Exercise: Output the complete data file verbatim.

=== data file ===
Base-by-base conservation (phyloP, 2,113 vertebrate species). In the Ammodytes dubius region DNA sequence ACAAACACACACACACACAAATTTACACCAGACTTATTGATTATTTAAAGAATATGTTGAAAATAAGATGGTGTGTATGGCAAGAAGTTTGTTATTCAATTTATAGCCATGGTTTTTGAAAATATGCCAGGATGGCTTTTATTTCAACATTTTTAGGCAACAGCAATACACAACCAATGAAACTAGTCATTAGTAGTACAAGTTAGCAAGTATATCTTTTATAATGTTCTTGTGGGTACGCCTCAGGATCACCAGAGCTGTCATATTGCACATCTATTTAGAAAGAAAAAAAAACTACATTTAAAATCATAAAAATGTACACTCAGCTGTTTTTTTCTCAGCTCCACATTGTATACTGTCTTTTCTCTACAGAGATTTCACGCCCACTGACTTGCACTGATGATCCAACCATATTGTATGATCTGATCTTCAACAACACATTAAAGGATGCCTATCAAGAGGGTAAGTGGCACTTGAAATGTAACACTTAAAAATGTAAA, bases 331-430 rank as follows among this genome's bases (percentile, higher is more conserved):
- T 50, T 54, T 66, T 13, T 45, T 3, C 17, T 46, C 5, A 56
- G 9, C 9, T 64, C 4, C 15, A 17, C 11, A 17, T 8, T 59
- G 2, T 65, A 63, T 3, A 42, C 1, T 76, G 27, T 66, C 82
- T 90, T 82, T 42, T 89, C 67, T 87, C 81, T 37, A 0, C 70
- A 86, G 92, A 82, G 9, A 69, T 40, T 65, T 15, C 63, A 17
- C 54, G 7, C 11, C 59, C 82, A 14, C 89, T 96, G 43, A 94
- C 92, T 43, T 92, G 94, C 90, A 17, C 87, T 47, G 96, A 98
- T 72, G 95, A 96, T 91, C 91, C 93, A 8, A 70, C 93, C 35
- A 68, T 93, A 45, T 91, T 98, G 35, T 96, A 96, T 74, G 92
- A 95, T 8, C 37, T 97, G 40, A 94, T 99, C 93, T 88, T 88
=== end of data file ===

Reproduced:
Base-by-base conservation (phyloP, 2,113 vertebrate species). In the Ammodytes dubius region DNA sequence ACAAACACACACACACACAAATTTACACCAGACTTATTGATTATTTAAAGAATATGTTGAAAATAAGATGGTGTGTATGGCAAGAAGTTTGTTATTCAATTTATAGCCATGGTTTTTGAAAATATGCCAGGATGGCTTTTATTTCAACATTTTTAGGCAACAGCAATACACAACCAATGAAACTAGTCATTAGTAGTACAAGTTAGCAAGTATATCTTTTATAATGTTCTTGTGGGTACGCCTCAGGATCACCAGAGCTGTCATATTGCACATCTATTTAGAAAGAAAAAAAAACTACATTTAAAATCATAAAAATGTACACTCAGCTGTTTTTTTCTCAGCTCCACATTGTATACTGTCTTTTCTCTACAGAGATTTCACGCCCACTGACTTGCACTGATGATCCAACCATATTGTATGATCTGATCTTCAACAACACATTAAAGGATGCCTATCAAGAGGGTAAGTGGCACTTGAAATGTAACACTTAAAAATGTAAA, bases 331-430 rank as follows among this genome's bases (percentile, higher is more conserved):
- T 50, T 54, T 66, T 13, T 45, T 3, C 17, T 46, C 5, A 56
- G 9, C 9, T 64, C 4, C 15, A 17, C 11, A 17, T 8, T 59
- G 2, T 65, A 63, T 3, A 42, C 1, T 76, G 27, T 66, C 82
- T 90, T 82, T 42, T 89, C 67, T 87, C 81, T 37, A 0, C 70
- A 86, G 92, A 82, G 9, A 69, T 40, T 65, T 15, C 63, A 17
- C 54, G 7, C 11, C 59, C 82, A 14, C 89, T 96, G 43, A 94
- C 92, T 43, T 92, G 94, C 90, A 17, C 87, T 47, G 96, A 98
- T 72, G 95, A 96, T 91, C 91, C 93, A 8, A 70, C 93, C 35
- A 68, T 93, A 45, T 91, T 98, G 35, T 96, A 96, T 74, G 92
- A 95, T 8, C 37, T 97, G 40, A 94, T 99, C 93, T 88, T 88